The benefits of early detection of Celiac Disease are enormous. Delayed diagnosis greatly increases a person’s risk of developing an autoimmune disorder, neurological problems, osteoporosis, and even cancer. To put the dramatic risk in perspective, the risk of an autoimmune disease for the general US population is 3.5%. For a child ages 4- 12 years old, the chance of developing an autoimmune condition id 16.7%, about 4 times that of the general population. For an individual over the age of 20 years, the risk of developing an autoimmune condition is 34%, or about 9 times that of the general population.**
Presently in the US, it takes on average over 10 years for a person with symptoms to get diagnosed with Celiac disease. This type of delay in diagnosis puts the individual at great risk for other serious conditions.
*Source: Celiac Disease: Myths and Facts. Stefano Guandalini, M.D., Michelle Melin-Rogovin, MPP, University of Chicago Celiac Disease Program.
**Source: Duration of exposure to gluten and risk for autoimmune disorders in patients with celiac disease. SIGEP Study Group for Autoimmune Disorders in Celiac Disease. Ventura A, et.al. Gastroenterology 1999 Aug; 117(2):297-303.
The first step in Celiac testing is a series of blood tests, which measure your immune system’s response to gluten. Frequently referred to as the “Celiac Panel”, the following tests are indicated to assist in the diagnosis of Celiac disease:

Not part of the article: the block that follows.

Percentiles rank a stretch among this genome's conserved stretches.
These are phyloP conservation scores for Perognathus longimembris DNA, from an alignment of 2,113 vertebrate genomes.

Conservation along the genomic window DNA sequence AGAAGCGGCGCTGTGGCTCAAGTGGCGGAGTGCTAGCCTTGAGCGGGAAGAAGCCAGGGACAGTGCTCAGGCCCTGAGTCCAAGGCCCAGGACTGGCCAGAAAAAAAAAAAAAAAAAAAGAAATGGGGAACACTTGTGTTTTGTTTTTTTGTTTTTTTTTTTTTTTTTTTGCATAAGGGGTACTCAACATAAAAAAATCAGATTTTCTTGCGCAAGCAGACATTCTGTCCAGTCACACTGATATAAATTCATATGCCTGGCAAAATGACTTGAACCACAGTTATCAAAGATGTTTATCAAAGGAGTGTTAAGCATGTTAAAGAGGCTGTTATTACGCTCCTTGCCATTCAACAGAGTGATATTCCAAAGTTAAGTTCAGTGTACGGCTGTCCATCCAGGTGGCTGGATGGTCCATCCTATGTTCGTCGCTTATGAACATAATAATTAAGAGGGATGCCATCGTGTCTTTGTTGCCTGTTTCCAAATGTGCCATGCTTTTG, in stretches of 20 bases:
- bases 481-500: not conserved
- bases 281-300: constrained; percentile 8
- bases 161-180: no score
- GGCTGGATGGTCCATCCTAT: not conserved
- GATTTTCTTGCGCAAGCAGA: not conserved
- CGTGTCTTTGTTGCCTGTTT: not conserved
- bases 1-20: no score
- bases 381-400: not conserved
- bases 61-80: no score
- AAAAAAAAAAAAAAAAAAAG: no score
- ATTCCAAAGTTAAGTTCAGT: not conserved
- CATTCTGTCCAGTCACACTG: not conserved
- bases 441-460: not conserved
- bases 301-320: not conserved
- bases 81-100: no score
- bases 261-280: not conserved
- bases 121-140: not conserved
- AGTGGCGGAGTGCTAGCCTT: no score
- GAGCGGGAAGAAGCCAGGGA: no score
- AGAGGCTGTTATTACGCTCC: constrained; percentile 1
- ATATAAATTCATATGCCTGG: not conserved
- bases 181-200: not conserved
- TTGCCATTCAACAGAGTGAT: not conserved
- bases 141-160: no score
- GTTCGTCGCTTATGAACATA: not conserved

· Anti-Endomysial Antibody (IgA) (EMA)
· Anti-Gliadin Antibody (IgG and IgA)
· Anti-Tissue Transglutaminase Antibody (IgA) (tTG)
· Anti-Reticulin Antibody (IgA)
The better tests would be the Anti-Endomysial Antibody (EMA), and the Anti-Tissue Transglutaminase (tTG) because they are more sensitive and specific. Some physicians that are knowledgeable in the Celiac area of study consider the Anti-Gliadin Antibody test to be obsolete.
An intestinal biopsy is usually recommended for those individuals whose blood tests indicate the possibility of Celiac disease. An intestinal biopsy is considered the “Gold Standard” for the diagnosis of celiac disease after blood tests.
The National Institutes of Health put out this wonderful booklet that you can access online. There is also a PDF version of it and can be printed out.
This site is a section of our national organization, the Celiac Support Association and gives much information for self-management of Celiac disease.
Going Gluten-Free: A Primer for Clinicians
Although written for clinicians, the information is well written, clear and full of charts and lists of foods. (It is in a PDF format) The one author, Shelley Case (who came to Buffalo on September 24, 2005) is a registered dietician with over 20 years of experience helping Celiac patients lead healthful lives.